Emotional Nash hundred as Sussex remember Hobden
Sussex 355 for 8 (Nash 119, Joyce 61, Robinson 51) v Essex
Half an hour before play, at the end of a poignant memorial service for Sussex fast bowler Matthew Hobden, Chris Nash wiped away a tear from his eye and walked over to embrace Hobden's mother. Half an hour after lunch, wearing Hobden's No. 19 shirt, Nash ran through to complete as life-affirming a century as you are likely to see in this year's County Championship.
It was John Arlott who said: "Sometimes I think we are in danger of taking sport too seriously and life not seriously enough." At Hove, however, there was plenty of room for perspective. Nash's hundred was warmly received by the first home crowd of the season, though they were also applauding the name on his back, a player taken away from this close-knit club at the age of 22. When Nash's innings was eventually stopped, with an apt 19 added to the century, they rose in unison once more.
Hobden's memory will live long at Sussex. The entire XI were wearing his shirt number, though most were concealed by sweaters, while Tymal Mills has had MH and 19 embossed upon his bootstraps. Hobden's locker remains in the dressing room, decorated with messages from team-mates. After Sussex's rain-affected opening fixture away to Northamptonshire, this was a chance for their fans to commune together and the club to forget some of the sadness.
"We had the memorial ceremony to remember Hobsy and for a lot of people it was still very raw," Nash said. "To see his family there, see how they dealt with it and to speak to them afterwards was quite emotional for a lot of the lads.
"It was a very, very tough day to start with. Throughout the day it's been with us. We were wearing his shirt, his family and friends were here... What it does do is put things in perspective, made us realise it was just a game of cricket. We were playing out there for Hobsy today, as we will all season."
The other focus of attention coming into this match had been on Alastair Cook's reluctance to switch to a batting helmet with a fixed grille - in line with new ECB regulations - but Sussex quickly pushed that matter down the agenda with an opening stand worth 188.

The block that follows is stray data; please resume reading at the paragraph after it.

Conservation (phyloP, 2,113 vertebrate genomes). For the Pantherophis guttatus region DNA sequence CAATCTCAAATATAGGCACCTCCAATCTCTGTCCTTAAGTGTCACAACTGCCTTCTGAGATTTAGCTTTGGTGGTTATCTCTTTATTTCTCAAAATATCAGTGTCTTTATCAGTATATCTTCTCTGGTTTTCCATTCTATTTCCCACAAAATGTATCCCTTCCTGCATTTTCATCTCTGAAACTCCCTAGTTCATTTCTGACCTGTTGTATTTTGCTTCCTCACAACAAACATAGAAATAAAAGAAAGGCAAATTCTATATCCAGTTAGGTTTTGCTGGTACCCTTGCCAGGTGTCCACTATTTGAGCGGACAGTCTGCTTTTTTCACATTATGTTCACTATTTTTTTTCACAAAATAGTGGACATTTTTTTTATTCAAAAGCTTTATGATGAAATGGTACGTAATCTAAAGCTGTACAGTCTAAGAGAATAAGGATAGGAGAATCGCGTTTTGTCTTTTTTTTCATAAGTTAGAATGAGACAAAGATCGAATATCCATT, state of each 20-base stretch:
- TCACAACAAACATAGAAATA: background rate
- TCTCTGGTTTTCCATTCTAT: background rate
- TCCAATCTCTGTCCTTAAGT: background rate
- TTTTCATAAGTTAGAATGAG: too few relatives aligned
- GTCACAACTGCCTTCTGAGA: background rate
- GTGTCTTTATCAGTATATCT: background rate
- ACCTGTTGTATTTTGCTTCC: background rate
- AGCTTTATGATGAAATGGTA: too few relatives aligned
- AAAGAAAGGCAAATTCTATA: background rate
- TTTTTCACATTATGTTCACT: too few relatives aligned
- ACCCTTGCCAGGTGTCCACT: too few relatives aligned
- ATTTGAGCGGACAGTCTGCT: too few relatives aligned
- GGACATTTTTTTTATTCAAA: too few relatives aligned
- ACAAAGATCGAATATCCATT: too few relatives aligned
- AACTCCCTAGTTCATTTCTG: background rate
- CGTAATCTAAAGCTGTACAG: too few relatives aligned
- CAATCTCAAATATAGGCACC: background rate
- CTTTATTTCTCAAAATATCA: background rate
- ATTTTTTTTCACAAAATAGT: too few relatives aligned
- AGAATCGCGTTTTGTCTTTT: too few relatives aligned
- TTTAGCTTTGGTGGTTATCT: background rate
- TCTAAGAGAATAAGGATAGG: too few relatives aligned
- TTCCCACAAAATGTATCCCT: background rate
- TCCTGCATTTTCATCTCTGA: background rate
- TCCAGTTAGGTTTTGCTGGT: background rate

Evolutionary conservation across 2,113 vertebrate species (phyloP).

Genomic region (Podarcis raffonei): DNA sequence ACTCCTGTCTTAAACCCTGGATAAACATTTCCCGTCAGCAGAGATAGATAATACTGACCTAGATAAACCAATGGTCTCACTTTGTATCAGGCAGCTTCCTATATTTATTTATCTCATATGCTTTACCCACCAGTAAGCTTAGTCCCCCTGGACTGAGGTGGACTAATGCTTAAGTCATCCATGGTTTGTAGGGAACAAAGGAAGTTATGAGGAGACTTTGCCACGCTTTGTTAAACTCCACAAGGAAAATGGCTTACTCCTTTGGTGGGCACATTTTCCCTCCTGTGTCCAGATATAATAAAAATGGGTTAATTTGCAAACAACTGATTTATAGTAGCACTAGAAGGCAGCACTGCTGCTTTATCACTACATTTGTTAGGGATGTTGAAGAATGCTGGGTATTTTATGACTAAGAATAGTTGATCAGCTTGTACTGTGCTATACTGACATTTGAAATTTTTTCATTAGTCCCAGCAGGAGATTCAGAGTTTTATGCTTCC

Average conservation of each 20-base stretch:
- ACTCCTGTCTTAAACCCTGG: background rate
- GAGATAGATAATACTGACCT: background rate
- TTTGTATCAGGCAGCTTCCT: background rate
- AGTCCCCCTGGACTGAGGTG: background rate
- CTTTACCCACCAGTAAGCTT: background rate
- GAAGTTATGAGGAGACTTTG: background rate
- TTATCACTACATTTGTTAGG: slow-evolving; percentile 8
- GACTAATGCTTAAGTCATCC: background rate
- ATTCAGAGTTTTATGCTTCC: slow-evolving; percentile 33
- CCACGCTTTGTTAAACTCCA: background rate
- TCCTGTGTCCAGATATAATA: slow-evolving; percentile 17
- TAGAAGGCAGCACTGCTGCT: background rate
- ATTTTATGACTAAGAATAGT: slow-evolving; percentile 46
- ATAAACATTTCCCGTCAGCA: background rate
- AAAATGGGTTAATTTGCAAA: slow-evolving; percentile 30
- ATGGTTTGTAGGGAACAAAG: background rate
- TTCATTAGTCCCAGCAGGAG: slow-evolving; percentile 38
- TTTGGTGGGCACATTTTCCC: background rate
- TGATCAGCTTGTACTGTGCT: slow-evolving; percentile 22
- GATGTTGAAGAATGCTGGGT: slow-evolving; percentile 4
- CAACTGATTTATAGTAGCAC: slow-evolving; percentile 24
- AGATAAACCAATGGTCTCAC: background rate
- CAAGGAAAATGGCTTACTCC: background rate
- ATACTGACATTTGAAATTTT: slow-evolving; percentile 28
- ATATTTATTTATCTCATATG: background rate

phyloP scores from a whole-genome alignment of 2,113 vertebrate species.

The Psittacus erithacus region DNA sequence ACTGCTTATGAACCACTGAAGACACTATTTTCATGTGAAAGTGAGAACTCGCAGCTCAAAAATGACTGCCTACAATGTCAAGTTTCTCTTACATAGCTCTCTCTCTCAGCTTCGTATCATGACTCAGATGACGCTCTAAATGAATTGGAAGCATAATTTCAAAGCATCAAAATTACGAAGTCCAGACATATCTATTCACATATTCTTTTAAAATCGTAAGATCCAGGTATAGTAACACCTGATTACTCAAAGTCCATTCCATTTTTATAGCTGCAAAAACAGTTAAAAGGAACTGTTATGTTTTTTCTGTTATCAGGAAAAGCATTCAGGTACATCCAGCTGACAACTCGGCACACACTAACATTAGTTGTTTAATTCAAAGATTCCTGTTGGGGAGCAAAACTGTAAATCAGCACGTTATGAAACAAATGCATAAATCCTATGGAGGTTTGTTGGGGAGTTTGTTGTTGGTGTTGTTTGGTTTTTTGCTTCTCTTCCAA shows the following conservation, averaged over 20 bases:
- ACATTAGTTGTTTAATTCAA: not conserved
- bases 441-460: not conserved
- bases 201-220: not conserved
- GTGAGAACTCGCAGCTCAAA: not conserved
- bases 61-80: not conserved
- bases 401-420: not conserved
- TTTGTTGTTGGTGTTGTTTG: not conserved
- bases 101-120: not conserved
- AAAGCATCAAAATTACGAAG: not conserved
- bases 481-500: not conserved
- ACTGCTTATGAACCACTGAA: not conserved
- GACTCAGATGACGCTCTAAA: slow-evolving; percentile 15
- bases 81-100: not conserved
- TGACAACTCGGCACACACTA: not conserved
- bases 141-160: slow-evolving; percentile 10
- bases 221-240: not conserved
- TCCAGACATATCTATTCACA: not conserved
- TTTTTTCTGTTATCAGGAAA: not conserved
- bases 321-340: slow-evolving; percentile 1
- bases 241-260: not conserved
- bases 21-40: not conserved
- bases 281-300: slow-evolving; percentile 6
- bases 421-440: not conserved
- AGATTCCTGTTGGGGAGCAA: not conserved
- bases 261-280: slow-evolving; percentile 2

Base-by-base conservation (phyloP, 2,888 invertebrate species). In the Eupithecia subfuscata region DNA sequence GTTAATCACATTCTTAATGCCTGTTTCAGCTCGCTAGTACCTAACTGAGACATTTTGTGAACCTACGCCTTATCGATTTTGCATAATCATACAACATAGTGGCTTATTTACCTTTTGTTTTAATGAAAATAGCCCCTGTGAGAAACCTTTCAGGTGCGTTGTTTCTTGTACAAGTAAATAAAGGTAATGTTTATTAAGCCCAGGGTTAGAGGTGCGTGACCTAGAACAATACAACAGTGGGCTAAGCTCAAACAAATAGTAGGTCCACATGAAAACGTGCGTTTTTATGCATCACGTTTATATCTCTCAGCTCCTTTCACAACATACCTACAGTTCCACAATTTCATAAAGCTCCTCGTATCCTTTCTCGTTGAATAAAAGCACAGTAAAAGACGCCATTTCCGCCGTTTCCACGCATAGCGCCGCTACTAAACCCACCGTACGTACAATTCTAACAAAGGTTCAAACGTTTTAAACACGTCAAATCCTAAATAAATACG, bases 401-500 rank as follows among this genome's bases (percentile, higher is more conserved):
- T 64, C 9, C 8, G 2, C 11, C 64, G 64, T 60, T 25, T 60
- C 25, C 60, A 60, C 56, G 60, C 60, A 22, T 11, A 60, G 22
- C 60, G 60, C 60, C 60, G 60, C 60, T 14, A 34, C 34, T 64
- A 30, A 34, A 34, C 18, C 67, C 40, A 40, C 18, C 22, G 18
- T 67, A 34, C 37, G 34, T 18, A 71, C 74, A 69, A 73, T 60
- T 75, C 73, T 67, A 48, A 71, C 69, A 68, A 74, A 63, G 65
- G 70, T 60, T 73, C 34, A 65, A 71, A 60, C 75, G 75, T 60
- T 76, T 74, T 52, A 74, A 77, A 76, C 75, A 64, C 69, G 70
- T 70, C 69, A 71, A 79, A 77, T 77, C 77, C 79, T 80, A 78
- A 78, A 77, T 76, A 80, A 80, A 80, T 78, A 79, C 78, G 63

Both captains had wanted to bat, which meant Ben Brown, again deputising for the injured Luke Wright, had to resort to the ingenious method of tossing a coin. Brown won the right to choose and duly put Essex into the field, thereby giving Cook another 24 hours to get used to the idea of wearing a new, safety compliant helmet.
Cook, it seems, has already given way. The Times reported that he will end his stubborn resistance to changing helmets after further discussions with the ECB, including his old Test opening partner - now England's director of cricket - Andrew Strauss. Asked whether he was happy about wearing a helmet with a fixed grille after testing one in the Hove nets on Saturday, he is said to have replied: "No."
Cook the opening batsman does not give up much easily - as various new-ball bowlers around the world have discovered - but his Sussex counterparts, Nash and Ed Joyce, were in similar mood, notwithstanding Jesse Ryder's drop of Joyce on 3.
Sussex were already 37 without loss by that point, thanks to Nash's crisp start. He missed the trip to Wantage Road with a foot injury but there was nothing protective about the boot he put in against an Essex attack that too often lived down to Division Two standards. Jamie Porter and Matt Dixon began with a maiden apiece but Nash then reeled off four consecutive fours in Dixon's second over to shake the innings into life.
Nash's first-class returns of 867 and 866 over the last two years, albeit hampered by injury, have been his lowest since 2007 but his 20th first-class hundred was as confidently assertive as it was emotionally resonant.
A winter working with Gary Kirsten in South Africa to give Nash a more upright technique looks to have paid off. His half-century came from 52 balls and he barely slowed on the way to three figures from 113, with 21 fours briskly dispatched around the wicket before Essex had the sniff of a chance. A congratulatory text from Kirsten arrived in the afternoon.
Joyce was more circumspect, his first boundary coming in the 17th over, but his grizzled 61 came to seem all the more valuable after he and Nash fell within three balls from Ryan ten Doeschate. Essex used seven bowlers and Graham Napier and Tom Westley shared five wickets, as Sussex's soft middle order ceded some of the advantage accrued, but a mature fifty from Ollie Robinson, promoted to No. 7, helped push his side towards a fourth batting point.
It is fair to say it has been a difficult winter at Hove but there is also a sense of optimism around the new set-up. Wright has replaced Joyce as captain and although he is due to have a minor operation on his right wrist on Monday - Sussex hope he will be fit for their third Championship game, against Leicestershire in a fortnight - he stayed at the ground after the service for Hobden, chatting to supporters and watching his openers put on what he will hope is the first of many weighty stands this season.
Sussex is a familial sort of club, something the Hobdens have been publically thankful for since Matthew died suddenly while celebrating New Year. A tree was planted in his memory near the entrance at the Sea End as a crowd of friends and well-wishers, including former Sussex coach Mark Robinson, gathered to pay their respects. Professional baritone Nick Gee gave a rendition of "Good Old Sussex by the Sea" and Wright and Nash were among those who joined in with the final chorus, an ethereal moment on a day that was made for cricket but served as a fine tribute to a fallen cricketer.
Alan Gardner is an assistant editor at ESPNcricinfo. @alanroderick